Identifying the “under-utilisation” of peer workers as a major mental health workforce issue, the report includes recommendations of peer and clinician led after hours and mobile crisis services that are alternatives to Emergency Departments, such as the Safe Haven model, and possible support for prisoners experiencing mental health issues.
It also highlights structural barriers to peer work, saying mental health care for people with more complex or severe problems is optimally organised through a multidisciplinary team – for example, a psychiatrist, a psychologist, a GP, a mental health nurse, a social worker, a peer worker, an employment support worker, a housing officer and others.
But it notes: “This fact, and together with the inability of fee for service to generate this kind of teamwork, has already been acknowledged by the Department of Health.”
“Not a pathway, a career in itself”
The Productivity Commission report was published as around 200 mental health consumers met in Melbourne at the recent biennial conference of the Victorian Mental Illness Awareness Council (VMIAC), which showcased the benefits of peer workers and peer work in a number of sessions.
Former VMIAC chair Vrinda Edan, who has held consumer roles in mental health services and research for the last 20 years, said she had concerns about the report’s approach to peer work.
She was particularly unhappy with its draft recommendation that a national review on qualifications and professional development should “consider how peer worker qualifications would be recognised as prior learning for health professional qualifications”.
“I find that really, really concerning,” she told Croakey, adding that many people like her had dedicated their working lives to peer work.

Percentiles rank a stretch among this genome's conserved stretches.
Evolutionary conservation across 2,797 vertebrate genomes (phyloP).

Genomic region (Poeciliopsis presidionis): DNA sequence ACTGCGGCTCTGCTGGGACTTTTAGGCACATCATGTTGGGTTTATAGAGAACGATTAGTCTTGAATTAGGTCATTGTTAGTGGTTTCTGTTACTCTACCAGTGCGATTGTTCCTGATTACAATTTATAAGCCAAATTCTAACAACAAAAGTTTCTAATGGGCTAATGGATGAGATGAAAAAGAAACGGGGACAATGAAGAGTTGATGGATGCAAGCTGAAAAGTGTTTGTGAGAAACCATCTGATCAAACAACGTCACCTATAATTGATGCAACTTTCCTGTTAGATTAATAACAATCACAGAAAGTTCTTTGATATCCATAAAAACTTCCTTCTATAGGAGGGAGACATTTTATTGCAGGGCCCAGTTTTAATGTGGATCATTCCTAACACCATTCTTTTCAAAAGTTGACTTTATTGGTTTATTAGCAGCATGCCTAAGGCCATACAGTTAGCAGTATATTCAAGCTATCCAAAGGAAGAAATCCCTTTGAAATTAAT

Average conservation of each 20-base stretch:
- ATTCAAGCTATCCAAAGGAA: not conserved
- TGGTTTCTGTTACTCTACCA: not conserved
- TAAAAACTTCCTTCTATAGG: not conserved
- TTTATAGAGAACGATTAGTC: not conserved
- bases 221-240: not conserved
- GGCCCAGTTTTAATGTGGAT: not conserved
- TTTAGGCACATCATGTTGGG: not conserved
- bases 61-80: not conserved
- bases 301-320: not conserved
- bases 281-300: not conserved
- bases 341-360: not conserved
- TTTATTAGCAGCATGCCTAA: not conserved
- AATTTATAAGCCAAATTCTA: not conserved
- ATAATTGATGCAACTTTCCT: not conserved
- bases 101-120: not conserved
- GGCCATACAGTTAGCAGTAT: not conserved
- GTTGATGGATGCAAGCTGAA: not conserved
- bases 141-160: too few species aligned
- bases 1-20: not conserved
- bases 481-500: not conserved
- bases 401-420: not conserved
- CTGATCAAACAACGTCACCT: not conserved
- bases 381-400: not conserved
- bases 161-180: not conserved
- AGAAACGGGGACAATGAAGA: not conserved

“We don’t need pathways into other occupations, we need appropriate responses to our needs as a workforce, appropriate remunerations and supports as a workforce,” she said.
“It’s not a pathway to another profession. It is a profession, it is a career,” she said.
Consumer peer worker Tim Heffernan, Deputy Commissioner at the Mental Health Commission NSW, told Croakey he was pleased the report highlighted the need for a national peer workforce organisation but said the more urgent need was for a national consumer voice to government.
He said there had been significant investment from the former Labor Government and the then Mental Health Minister Mark Butler in 2011 to develop such a voice but it was “abandoned” in 2014 by the incoming Abbott Government.
“Until we have such a voice we only hear the voices who hold the power in mental health in Australia today,” he said, welcoming the announcement at #VMIAC2019 of the formation of the National Consumer Peak Alliance as “an effort to construct that national voice with no funding”.
Heffernan said he was also concerned the Productivity Commission “does not yet have a fully developed understanding” of the mental health peer workforce and overlooked some important, long-established peer-run services, such as BookRED in Queensland.
“The section on peer work focuses mostly on the problems that need to be fixed rather than on the positive stories about what is happening in this sector,” he said, adding his concern that “this reflects the lack of a strong consumer voice” overall in the Commission’s report.
Victoria has been running and assessing the Expanding Post Discharge Support Initiative, where peer workers are providing additional support for consumers with complex mental health issues following their discharge from a number of specialist mental health services.
Research assistant Emily Castagnini, Co-Design Officer at NorthWestern Mental Health, and Emma Cadogan, Senior Policy Advisor, Department of Health and Human Services, presented on the benefits and challenges of the initiative.
• Also, see this three-page Twitter summary of peer worker discussion by Janet Karagounis.